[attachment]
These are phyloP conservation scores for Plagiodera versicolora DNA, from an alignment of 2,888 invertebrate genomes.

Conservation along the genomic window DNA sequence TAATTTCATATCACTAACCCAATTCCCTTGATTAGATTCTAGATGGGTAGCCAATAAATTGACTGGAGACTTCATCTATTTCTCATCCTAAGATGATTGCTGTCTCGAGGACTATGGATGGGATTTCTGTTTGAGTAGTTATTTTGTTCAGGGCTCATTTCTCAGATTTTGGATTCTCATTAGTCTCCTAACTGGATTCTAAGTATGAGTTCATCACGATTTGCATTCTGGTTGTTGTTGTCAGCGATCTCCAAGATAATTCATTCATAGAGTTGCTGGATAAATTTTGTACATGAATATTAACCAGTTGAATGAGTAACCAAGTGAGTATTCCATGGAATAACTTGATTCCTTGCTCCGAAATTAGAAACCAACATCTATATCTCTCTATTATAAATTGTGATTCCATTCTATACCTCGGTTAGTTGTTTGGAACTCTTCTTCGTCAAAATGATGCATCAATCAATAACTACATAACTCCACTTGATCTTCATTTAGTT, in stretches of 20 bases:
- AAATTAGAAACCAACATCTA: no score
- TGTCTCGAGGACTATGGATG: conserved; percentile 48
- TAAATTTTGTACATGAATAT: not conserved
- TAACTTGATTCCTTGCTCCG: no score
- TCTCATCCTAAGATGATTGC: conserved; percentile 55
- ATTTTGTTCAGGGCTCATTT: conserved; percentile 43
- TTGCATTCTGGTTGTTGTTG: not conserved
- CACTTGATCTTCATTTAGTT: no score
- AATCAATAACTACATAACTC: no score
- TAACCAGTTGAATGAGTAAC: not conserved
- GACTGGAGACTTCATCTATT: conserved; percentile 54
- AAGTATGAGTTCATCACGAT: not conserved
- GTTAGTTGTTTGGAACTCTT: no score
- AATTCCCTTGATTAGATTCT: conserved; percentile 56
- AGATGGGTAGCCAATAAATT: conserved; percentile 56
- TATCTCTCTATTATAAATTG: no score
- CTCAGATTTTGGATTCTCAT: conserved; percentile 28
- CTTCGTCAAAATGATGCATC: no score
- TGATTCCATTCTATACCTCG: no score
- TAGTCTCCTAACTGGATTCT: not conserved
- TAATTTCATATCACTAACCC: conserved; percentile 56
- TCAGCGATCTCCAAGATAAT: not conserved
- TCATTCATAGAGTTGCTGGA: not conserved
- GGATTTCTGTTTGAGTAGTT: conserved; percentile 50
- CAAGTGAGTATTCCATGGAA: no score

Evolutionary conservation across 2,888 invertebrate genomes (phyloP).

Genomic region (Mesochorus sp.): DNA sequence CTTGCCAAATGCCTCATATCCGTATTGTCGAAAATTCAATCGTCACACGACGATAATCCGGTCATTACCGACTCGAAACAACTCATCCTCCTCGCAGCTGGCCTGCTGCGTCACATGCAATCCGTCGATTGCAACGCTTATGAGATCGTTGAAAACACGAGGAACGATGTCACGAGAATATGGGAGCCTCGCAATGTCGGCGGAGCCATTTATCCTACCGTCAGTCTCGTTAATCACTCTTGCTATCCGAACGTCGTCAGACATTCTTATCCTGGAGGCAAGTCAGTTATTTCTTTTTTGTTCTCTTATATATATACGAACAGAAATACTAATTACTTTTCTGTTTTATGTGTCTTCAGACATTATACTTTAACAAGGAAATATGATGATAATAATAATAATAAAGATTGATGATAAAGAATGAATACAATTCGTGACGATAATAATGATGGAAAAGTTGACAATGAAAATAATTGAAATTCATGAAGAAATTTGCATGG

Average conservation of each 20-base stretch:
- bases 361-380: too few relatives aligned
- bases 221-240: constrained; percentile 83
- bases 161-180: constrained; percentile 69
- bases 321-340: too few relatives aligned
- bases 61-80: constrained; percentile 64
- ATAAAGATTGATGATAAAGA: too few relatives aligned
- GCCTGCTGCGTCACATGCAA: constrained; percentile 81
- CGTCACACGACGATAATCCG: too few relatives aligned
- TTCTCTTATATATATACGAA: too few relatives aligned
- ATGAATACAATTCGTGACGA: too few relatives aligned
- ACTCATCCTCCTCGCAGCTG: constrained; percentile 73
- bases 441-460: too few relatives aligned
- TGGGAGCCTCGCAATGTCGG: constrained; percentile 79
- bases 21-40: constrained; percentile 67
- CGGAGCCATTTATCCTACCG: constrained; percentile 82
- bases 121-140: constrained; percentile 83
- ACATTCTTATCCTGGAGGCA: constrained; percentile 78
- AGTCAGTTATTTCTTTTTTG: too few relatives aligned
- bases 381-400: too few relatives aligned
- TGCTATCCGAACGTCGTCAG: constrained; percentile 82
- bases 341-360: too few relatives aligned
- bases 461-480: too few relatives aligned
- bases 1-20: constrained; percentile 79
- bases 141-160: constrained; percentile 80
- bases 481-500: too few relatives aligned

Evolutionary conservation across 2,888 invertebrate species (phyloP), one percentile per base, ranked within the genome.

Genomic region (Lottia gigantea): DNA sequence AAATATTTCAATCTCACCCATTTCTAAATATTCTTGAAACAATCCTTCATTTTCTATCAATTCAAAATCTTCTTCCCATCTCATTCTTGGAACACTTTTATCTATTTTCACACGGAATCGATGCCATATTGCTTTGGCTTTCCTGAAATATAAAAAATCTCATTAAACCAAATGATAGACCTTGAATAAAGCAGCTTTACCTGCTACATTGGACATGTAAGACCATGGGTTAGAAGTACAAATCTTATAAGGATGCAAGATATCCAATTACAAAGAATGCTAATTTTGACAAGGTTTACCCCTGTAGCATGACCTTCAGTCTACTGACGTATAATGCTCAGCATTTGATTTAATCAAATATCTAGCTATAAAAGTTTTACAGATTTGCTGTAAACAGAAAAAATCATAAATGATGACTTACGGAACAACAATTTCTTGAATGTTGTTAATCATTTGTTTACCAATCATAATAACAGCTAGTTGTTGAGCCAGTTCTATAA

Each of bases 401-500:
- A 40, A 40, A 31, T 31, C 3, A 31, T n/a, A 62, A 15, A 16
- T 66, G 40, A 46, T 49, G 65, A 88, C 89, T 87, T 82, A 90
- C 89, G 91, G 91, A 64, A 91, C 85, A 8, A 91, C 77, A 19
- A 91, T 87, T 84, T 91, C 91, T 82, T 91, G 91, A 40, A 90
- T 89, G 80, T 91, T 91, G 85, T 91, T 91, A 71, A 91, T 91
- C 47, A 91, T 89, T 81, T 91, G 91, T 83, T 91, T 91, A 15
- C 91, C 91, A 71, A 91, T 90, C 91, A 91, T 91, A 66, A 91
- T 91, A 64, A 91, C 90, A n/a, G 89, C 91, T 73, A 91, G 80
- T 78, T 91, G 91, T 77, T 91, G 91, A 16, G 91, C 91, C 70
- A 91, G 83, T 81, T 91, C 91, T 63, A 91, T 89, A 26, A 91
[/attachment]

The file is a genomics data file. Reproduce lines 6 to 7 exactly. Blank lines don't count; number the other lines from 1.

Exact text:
- TAACTTGATTCCTTGCTCCG: no score
- TCTCATCCTAAGATGATTGC: conserved; percentile 55